1. Aschenbrenner, Diane S. MS, APRN, BC

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The Food and Drug Administration (FDA) has directed the manufacturers of the four tumor necrosis factor (TNF)-[alpha] blockers-adalimumab (Humira), certolizumab pegol (Cimzia), etanercept (Enbrel), and infliximab (Remicade)-to strengthen the product label warnings indicating that the drugs can increase the risk of serious opportunistic fungal infections. TNF-[alpha] blockers prevent the inflammatory and immune responses that normally occur as a result of endogenous TNF cytokine activity. They are approved for use in a variety of conditions, including rheumatoid arthritis, juvenile idiopathic arthritis, psoriatic arthritis, plaque psoriasis, ankylosing spondylitis, and Crohn's disease, in which TNF stimulation is a significant cause of both pathologic inflammation and joint destruction. The FDA evaluated 240 reports of a serious fungal infection called histoplasmosis in patients taking adalimumab, etanercept, and infliximab. Environmental factors appear to play a part because the majority of the patients were from the Ohio River and Mississippi River valleys, where the fungus is common. (Histoplasmosis is also called Ohio River Valley fever, and it is most common in the southeastern, mid-Atlantic, and central United States.) One case of histoplasmosis occurred with certolizumab pegol. Other fungal infections (coccidioidomycosis and blastomycosis) were also reported.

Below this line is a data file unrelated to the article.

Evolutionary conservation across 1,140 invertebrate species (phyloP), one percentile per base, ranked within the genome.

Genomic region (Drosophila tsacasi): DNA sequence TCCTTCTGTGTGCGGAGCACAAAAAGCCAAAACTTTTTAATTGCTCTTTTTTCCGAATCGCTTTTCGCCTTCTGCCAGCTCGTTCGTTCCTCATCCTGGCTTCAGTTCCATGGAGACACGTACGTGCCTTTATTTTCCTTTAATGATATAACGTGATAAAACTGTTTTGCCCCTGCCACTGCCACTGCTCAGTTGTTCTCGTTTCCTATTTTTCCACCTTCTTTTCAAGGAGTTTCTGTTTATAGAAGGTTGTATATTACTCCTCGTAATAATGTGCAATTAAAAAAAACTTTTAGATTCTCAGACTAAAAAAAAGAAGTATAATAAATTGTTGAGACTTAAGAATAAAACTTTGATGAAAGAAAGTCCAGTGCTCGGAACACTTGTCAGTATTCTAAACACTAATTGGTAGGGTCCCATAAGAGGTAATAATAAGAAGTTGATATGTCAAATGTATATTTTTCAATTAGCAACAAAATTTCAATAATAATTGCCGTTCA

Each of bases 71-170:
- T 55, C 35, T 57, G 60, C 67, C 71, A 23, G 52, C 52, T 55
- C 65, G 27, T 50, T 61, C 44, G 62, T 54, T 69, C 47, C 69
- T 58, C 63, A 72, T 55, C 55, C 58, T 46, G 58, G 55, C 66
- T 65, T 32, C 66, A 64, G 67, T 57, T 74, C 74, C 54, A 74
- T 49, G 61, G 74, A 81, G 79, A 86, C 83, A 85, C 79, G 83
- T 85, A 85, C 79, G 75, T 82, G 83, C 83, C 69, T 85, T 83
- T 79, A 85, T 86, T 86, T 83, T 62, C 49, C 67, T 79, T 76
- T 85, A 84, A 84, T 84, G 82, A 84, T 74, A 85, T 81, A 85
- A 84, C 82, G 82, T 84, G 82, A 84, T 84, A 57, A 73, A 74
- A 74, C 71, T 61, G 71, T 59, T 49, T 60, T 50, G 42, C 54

Histoplasmosis, caused by the inhalation of airborne particles of the Histoplasma capsulatum fungus from the soil where it grows, can produce no symptoms, or it can present as an acute illness with fever, chills, cough, and chest pain upon inhalation; a chronic illness with cough, shortness of breath, chest pain, fever, excessive sweating, and hemoptysis (symptoms that are similar to those of pulmonary tuberculosis); or a disseminated illness with fever, headache, stiff neck, skin lesions, and mouth sores. TNF-[alpha] blockers suppress the immune system's ability to defend against the fungi, leaving those taking them at greater risk for histoplasmosis, including the disseminated form of the infection, in which the blood, meninges, adrenal glands, and other organs can be involved. Histoplasmosis also can produce joint pain, skin nodules, and rash. The labeling of the drugs has always included a black box warning indicating the risk of serious, sometimes fatal, infections, including fungal infections, but its emphasis on the risk of tuberculosis has led to delayed recognition and treatment of histoplasmosis, according to the FDA.


Nurses should carefully assess for cough and shortness of breath, persistent fever, fatigue, and exacerbated joint pain in patients taking any of the TNF-[alpha] blockers. They should evaluate for histoplasmosis any patients presenting with these symptoms who live in or have recently visited areas in which histoplasmosis is common. Affirmative assessment findings warrant a complete workup for histoplasmosis, and a confirmed diagnosis will most likely mean patients will have to stop taking the drug until the infection is treated. Nurses should warn patients taking TNF-[alpha] blockers and their families of the risk of fungal infections and their symptoms and instruct them to carefully read the medication guide that accompanies filled prescriptions for TNF-[alpha] blocker drugs.


FDA: manufacturers of TNF-blocker drugs must highlight risk of fungal infections [press release]. FDA News 2008 Sep 14.